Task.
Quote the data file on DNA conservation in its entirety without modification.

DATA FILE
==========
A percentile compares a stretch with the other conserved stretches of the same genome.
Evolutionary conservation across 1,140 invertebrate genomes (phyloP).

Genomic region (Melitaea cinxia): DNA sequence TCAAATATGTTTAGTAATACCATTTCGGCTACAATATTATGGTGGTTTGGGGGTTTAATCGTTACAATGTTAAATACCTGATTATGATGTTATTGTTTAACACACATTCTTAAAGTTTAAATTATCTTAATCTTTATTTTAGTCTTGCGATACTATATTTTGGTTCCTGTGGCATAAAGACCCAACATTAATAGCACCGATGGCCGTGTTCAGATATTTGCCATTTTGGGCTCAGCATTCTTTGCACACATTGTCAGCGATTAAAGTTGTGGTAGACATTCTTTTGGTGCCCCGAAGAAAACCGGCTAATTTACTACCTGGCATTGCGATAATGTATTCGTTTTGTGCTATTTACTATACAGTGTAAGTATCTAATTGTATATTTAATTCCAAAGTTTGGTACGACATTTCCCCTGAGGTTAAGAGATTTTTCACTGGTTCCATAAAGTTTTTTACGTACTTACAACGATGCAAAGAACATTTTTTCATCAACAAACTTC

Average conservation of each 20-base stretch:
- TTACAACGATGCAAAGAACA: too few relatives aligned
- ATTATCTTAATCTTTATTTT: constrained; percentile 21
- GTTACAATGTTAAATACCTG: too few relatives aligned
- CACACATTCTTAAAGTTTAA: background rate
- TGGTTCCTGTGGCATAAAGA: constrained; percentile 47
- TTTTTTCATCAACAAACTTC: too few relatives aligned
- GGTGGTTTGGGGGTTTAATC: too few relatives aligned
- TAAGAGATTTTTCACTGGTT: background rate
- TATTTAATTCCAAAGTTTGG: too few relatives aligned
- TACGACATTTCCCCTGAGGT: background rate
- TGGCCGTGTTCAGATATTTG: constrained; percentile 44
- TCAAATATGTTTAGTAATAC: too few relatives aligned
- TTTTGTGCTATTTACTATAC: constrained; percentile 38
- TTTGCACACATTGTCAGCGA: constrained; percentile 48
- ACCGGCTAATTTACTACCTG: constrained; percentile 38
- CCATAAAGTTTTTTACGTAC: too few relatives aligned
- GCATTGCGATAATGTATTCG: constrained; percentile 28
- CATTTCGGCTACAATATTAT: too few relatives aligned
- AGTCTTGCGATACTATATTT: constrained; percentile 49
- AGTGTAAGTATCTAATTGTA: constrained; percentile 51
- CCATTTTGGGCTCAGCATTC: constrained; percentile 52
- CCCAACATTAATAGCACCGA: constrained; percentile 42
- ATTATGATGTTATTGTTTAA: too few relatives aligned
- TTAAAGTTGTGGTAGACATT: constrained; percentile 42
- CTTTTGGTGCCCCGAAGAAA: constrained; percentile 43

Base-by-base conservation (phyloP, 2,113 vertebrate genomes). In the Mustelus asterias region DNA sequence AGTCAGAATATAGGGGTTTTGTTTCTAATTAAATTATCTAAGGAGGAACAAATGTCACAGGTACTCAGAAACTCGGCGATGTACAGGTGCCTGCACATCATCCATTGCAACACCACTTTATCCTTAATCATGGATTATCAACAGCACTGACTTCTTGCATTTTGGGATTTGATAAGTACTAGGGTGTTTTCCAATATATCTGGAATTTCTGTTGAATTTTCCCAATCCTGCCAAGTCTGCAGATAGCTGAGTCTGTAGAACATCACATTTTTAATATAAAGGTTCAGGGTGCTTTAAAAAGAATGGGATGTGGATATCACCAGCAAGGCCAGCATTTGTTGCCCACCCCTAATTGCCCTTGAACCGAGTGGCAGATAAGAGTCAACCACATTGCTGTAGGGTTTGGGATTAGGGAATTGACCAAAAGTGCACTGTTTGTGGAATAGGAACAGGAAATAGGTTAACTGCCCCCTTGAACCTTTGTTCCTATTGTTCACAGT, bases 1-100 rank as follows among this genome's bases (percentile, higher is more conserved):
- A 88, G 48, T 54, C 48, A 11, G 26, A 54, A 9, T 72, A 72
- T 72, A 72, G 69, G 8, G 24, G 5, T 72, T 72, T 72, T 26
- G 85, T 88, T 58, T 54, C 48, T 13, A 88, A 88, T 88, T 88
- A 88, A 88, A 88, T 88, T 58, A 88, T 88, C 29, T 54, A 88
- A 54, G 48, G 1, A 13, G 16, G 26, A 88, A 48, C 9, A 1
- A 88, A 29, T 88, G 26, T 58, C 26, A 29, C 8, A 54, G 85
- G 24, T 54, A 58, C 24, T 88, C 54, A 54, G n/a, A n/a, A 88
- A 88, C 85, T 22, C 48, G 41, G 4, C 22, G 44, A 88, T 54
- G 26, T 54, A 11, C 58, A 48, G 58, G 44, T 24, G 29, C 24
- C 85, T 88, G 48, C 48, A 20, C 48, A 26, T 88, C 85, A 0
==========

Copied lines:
A percentile compares a stretch with the other conserved stretches of the same genome.
Evolutionary conservation across 1,140 invertebrate genomes (phyloP).

Genomic region (Melitaea cinxia): DNA sequence TCAAATATGTTTAGTAATACCATTTCGGCTACAATATTATGGTGGTTTGGGGGTTTAATCGTTACAATGTTAAATACCTGATTATGATGTTATTGTTTAACACACATTCTTAAAGTTTAAATTATCTTAATCTTTATTTTAGTCTTGCGATACTATATTTTGGTTCCTGTGGCATAAAGACCCAACATTAATAGCACCGATGGCCGTGTTCAGATATTTGCCATTTTGGGCTCAGCATTCTTTGCACACATTGTCAGCGATTAAAGTTGTGGTAGACATTCTTTTGGTGCCCCGAAGAAAACCGGCTAATTTACTACCTGGCATTGCGATAATGTATTCGTTTTGTGCTATTTACTATACAGTGTAAGTATCTAATTGTATATTTAATTCCAAAGTTTGGTACGACATTTCCCCTGAGGTTAAGAGATTTTTCACTGGTTCCATAAAGTTTTTTACGTACTTACAACGATGCAAAGAACATTTTTTCATCAACAAACTTC

Average conservation of each 20-base stretch:
- TTACAACGATGCAAAGAACA: too few relatives aligned
- ATTATCTTAATCTTTATTTT: constrained; percentile 21
- GTTACAATGTTAAATACCTG: too few relatives aligned
- CACACATTCTTAAAGTTTAA: background rate
- TGGTTCCTGTGGCATAAAGA: constrained; percentile 47
- TTTTTTCATCAACAAACTTC: too few relatives aligned
- GGTGGTTTGGGGGTTTAATC: too few relatives aligned
- TAAGAGATTTTTCACTGGTT: background rate
- TATTTAATTCCAAAGTTTGG: too few relatives aligned
- TACGACATTTCCCCTGAGGT: background rate
- TGGCCGTGTTCAGATATTTG: constrained; percentile 44
- TCAAATATGTTTAGTAATAC: too few relatives aligned
- TTTTGTGCTATTTACTATAC: constrained; percentile 38
- TTTGCACACATTGTCAGCGA: constrained; percentile 48
- ACCGGCTAATTTACTACCTG: constrained; percentile 38
- CCATAAAGTTTTTTACGTAC: too few relatives aligned
- GCATTGCGATAATGTATTCG: constrained; percentile 28
- CATTTCGGCTACAATATTAT: too few relatives aligned
- AGTCTTGCGATACTATATTT: constrained; percentile 49
- AGTGTAAGTATCTAATTGTA: constrained; percentile 51
- CCATTTTGGGCTCAGCATTC: constrained; percentile 52
- CCCAACATTAATAGCACCGA: constrained; percentile 42
- ATTATGATGTTATTGTTTAA: too few relatives aligned
- TTAAAGTTGTGGTAGACATT: constrained; percentile 42
- CTTTTGGTGCCCCGAAGAAA: constrained; percentile 43

Base-by-base conservation (phyloP, 2,113 vertebrate genomes). In the Mustelus asterias region DNA sequence AGTCAGAATATAGGGGTTTTGTTTCTAATTAAATTATCTAAGGAGGAACAAATGTCACAGGTACTCAGAAACTCGGCGATGTACAGGTGCCTGCACATCATCCATTGCAACACCACTTTATCCTTAATCATGGATTATCAACAGCACTGACTTCTTGCATTTTGGGATTTGATAAGTACTAGGGTGTTTTCCAATATATCTGGAATTTCTGTTGAATTTTCCCAATCCTGCCAAGTCTGCAGATAGCTGAGTCTGTAGAACATCACATTTTTAATATAAAGGTTCAGGGTGCTTTAAAAAGAATGGGATGTGGATATCACCAGCAAGGCCAGCATTTGTTGCCCACCCCTAATTGCCCTTGAACCGAGTGGCAGATAAGAGTCAACCACATTGCTGTAGGGTTTGGGATTAGGGAATTGACCAAAAGTGCACTGTTTGTGGAATAGGAACAGGAAATAGGTTAACTGCCCCCTTGAACCTTTGTTCCTATTGTTCACAGT, bases 1-100 rank as follows among this genome's bases (percentile, higher is more conserved):
- A 88, G 48, T 54, C 48, A 11, G 26, A 54, A 9, T 72, A 72
- T 72, A 72, G 69, G 8, G 24, G 5, T 72, T 72, T 72, T 26
- G 85, T 88, T 58, T 54, C 48, T 13, A 88, A 88, T 88, T 88
- A 88, A 88, A 88, T 88, T 58, A 88, T 88, C 29, T 54, A 88
- A 54, G 48, G 1, A 13, G 16, G 26, A 88, A 48, C 9, A 1
- A 88, A 29, T 88, G 26, T 58, C 26, A 29, C 8, A 54, G 85
- G 24, T 54, A 58, C 24, T 88, C 54, A 54, G n/a, A n/a, A 88
- A 88, C 85, T 22, C 48, G 41, G 4, C 22, G 44, A 88, T 54
- G 26, T 54, A 11, C 58, A 48, G 58, G 44, T 24, G 29, C 24
- C 85, T 88, G 48, C 48, A 20, C 48, A 26, T 88, C 85, A 0